ginalization of disadvantaged communities. Off-Campus Senator Ashley Ng stated “I agree that the SAT/ ACT requirement is a disadvantage for students who do not have the opportunity to attend prep courses. However, I think it is a problem with our education system and not a problem with admissions.” In light of the discussion, senators came up with potential alternatives to the resolution’s proposal. For example, On-Campus Senator Yash Nagpal suggested indexing the standardized test scores based on socioeconomic status. Another concern regarding the resolution is that without standardized testing requirements, UCSB could lose its prestige and its place in the top five public universities. But Senator Ornelas reminded Senate that UCLA and UC Berkeley, two schools more prestigious than

UCSB, have already passed resolutions similar to the one in question. In fact, the resolution states that “more than 1,000 accredited colleges throughout the US, including Cornell, NYU, and The University of Chicago” have already either abolished the standardized testing requirement or have made it optional. After 45 minutes of discussion, Senate passed the resolution in support of making the SAT/ ACT scores reporting optional with a 16-3-2 vote. “I think it’s really important to say to students: ‘If you’re not comfortable taking the SAT, we’re making it optional for you.’ We’re standing for the rights of students and I urge everyone of you here to think of yourself in the shoes of students who come from underrepresented high school who don’t have the resources to take this test,” said Briseno.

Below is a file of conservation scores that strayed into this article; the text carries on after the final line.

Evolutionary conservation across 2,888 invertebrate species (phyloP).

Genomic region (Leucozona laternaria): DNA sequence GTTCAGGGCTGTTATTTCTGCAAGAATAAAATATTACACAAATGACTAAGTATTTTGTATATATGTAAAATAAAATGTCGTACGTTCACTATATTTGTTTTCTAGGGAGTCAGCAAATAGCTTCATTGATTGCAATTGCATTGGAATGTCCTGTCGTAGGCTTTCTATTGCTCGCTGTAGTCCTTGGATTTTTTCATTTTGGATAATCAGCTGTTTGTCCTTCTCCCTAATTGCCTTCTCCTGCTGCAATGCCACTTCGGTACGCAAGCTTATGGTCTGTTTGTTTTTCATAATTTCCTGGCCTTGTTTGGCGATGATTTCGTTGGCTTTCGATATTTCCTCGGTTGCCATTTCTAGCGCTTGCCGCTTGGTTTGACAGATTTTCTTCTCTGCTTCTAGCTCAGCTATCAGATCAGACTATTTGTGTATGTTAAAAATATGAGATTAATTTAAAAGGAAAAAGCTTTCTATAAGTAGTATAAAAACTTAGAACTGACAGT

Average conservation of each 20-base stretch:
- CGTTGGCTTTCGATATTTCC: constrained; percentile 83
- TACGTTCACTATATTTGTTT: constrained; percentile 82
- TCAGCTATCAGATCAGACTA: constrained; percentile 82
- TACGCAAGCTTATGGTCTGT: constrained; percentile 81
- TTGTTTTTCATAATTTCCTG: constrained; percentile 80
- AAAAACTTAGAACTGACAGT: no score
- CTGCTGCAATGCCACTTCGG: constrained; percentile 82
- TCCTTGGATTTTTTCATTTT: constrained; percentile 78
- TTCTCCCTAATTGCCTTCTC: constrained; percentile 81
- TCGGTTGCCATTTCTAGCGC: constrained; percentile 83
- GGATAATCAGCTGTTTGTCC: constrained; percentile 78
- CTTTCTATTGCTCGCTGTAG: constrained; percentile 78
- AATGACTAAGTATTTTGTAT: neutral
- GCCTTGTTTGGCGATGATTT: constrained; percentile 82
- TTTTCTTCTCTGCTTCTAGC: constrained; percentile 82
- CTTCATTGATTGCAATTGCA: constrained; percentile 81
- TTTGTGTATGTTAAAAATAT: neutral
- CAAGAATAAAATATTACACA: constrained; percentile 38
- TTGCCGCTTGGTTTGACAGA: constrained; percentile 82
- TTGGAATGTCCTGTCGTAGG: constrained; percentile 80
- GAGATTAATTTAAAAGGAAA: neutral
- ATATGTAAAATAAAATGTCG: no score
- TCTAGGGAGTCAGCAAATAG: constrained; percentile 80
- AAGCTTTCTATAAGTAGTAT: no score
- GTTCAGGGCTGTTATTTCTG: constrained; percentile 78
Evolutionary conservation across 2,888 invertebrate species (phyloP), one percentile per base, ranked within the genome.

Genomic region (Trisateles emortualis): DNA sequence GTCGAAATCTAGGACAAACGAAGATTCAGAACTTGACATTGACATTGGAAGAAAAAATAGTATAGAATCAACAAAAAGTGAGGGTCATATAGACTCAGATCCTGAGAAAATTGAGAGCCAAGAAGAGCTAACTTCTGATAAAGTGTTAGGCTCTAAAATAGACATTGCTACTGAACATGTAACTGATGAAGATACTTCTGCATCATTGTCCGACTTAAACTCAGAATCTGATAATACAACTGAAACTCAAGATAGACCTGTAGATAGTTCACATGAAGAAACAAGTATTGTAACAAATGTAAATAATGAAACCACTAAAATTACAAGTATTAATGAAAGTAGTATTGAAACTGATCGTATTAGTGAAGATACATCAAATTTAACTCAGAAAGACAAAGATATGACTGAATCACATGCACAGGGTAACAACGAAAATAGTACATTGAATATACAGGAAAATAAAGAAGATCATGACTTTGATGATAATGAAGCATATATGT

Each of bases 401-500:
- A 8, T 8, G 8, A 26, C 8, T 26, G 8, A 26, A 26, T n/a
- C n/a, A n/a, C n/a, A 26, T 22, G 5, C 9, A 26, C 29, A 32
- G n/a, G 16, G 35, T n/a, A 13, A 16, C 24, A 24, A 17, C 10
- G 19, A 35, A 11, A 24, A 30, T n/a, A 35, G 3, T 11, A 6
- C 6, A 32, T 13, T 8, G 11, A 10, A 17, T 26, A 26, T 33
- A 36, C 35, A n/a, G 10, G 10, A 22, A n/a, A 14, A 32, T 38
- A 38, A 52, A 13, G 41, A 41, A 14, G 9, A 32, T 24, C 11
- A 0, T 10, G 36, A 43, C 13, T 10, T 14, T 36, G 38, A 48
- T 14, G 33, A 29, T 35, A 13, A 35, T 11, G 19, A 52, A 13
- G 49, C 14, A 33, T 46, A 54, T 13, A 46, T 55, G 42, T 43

Opinions expressed in TBL do not necessarily represent those of the staff or UCSB. All submissions, questions or comments may be directed to

Editor-in-Chief | Alex Yam

Features Editor | Victoria Penate

Multimedia Beat | Dominick Ojeda

Web Editor | Docean Park

Managing Editor | Mable Truong

Arts & Entertainment Editor | Addison Morris

Photo Editor | Juan Gonzalez

Layout Editor | Natalie Dye

Executive Content Editor| Lauren Marnel

Science & Tech Editor | Hannah Maerowitz

Campus Beat Reporter | Minh Hua

PAGES: 4, 5, 6


Opinions Editor | Jessica Gang

Isla Vista Beat Reporter | Alondra Sierra

Layout Editor | Chrissy Cho

Senior Copy Editor | Spencer Wu

Video Editor | Fabiola Esqueda

National Beat Reporter | Jacob Wong

PAGES: 7,8,9

Co-News Editor | Arturo Samaniego

Advertising Director | Tanya Gosselin

Copy Editor | Sheila Tran

Layout Editor | Vivianna Shields

Co-News Editor | Annette Ding

Marketing Director | Erica Kaplan

Copy Editor | McKinsey FIdellow

PAGES: 10,11,12

TBL | Nov. 28, 2018